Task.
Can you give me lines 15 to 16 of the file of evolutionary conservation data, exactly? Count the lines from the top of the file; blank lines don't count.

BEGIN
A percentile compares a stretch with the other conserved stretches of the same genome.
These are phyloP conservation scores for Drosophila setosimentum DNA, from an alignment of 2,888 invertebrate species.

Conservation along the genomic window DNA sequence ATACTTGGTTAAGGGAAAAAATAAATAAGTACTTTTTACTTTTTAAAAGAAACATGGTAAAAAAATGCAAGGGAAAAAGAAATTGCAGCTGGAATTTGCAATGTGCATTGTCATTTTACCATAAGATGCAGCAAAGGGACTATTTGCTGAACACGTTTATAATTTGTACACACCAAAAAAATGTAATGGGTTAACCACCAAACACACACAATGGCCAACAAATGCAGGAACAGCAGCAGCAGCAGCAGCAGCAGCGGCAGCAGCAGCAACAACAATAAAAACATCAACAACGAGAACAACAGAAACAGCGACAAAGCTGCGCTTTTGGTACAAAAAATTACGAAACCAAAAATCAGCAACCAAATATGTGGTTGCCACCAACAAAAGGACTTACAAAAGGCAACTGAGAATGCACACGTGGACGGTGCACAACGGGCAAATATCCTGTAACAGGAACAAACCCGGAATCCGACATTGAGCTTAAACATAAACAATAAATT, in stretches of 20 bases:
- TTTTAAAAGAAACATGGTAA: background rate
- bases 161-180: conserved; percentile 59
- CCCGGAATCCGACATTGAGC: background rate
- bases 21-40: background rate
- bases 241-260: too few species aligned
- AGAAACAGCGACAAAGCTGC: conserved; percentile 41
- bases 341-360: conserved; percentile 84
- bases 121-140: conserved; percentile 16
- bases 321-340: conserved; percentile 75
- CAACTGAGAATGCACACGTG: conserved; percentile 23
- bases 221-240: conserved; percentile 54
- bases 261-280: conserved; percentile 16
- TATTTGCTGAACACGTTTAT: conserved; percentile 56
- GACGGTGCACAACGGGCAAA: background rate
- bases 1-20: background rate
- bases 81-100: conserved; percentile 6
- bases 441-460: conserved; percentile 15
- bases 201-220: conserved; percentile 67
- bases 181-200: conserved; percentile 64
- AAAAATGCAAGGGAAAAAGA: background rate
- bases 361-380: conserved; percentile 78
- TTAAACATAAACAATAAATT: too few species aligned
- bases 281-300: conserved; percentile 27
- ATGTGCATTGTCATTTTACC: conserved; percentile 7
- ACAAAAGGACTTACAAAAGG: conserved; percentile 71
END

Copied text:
- bases 261-280: conserved; percentile 16
- TATTTGCTGAACACGTTTAT: conserved; percentile 56